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S.C. Residents Celebrate Senate Decision On Confederate Flag


After weeks of protests, hours of formal debate and still facing an uncertain future, a bill to remove the Confederate flag from South Carolina's Capitol grounds was approved by the state Senate today. It was a serious occasion inside the Statehouse. But Ben Bradford, of member station WFAE, found a different scene outside.

BEN BRADFORD, BYLINE: On the plaza between the entrance to the Capitol and the flagpole with the controversial flag, about a dozen middle-aged black women are line dancing.



BRADFORD: TV cameras quickly begin to circle, looking for revelry from supporters of the flag's removal. Chris Miller leads the dancers and he says that's not the intention.

CHRIS MILLER: When I chose to come down here, I honestly didn't know that today was what was going to happen today.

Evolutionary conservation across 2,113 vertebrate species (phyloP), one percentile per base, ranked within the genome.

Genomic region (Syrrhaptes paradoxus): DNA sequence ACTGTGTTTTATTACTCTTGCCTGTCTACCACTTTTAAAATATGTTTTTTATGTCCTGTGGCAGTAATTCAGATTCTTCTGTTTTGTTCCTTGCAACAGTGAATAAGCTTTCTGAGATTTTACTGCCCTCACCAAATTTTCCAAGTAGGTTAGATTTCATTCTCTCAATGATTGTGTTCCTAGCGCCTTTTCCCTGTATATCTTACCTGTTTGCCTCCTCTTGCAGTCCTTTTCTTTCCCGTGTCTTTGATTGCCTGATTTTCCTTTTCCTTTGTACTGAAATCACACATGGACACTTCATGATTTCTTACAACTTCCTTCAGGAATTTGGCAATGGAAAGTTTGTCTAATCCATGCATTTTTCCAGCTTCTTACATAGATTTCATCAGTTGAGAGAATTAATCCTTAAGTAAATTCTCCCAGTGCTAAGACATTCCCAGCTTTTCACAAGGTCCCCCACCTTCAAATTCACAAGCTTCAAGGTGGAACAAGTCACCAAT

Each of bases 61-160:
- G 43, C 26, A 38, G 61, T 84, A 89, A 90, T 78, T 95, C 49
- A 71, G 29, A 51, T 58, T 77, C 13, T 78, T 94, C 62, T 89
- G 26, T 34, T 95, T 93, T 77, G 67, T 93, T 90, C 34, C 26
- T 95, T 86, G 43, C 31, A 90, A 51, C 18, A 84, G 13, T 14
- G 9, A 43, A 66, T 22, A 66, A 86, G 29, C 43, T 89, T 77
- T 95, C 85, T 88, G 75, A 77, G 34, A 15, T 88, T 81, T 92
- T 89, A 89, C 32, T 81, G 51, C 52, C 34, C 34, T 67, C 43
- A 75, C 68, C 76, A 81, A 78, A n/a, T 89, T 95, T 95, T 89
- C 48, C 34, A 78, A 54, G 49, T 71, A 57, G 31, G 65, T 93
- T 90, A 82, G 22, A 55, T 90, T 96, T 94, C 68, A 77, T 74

BRADFORD: They're a soul line dancing class from the local rec center. They came out for a change of scenery, but Revella Alston, an eight-year veteran of the class, says she's more than ready to celebrate.

REVELLA ALSTON: It's actually history making, and if they make the decision before we leave, we'll just be in the party mood.

BRADFORD: That decision didn't come today. The House still has to consider the measure. But for a brief moment, there was an impromptu celebration here on the Capitol grounds in the shadow of the Confederate flag. For NPR News, I'm Ben Bradford in Columbia. Transcript provided by NPR, Copyright NPR.

Ben Bradford is a city kid, who came to Charlotte from San Francisco by way of New York, Washington, D.C., and Los Angeles. Prior to his career in journalism, Ben spent time as an actor, stuntman, viral marketer, and press secretary for a Member of Congress. He graduated from UCLA in 2005 with a degree in theater and from Columbia University’s Graduate School of Journalism in 2012. As a reporter, his work has been featured on NPR, WNYC, the BBC, and Public Radio International.

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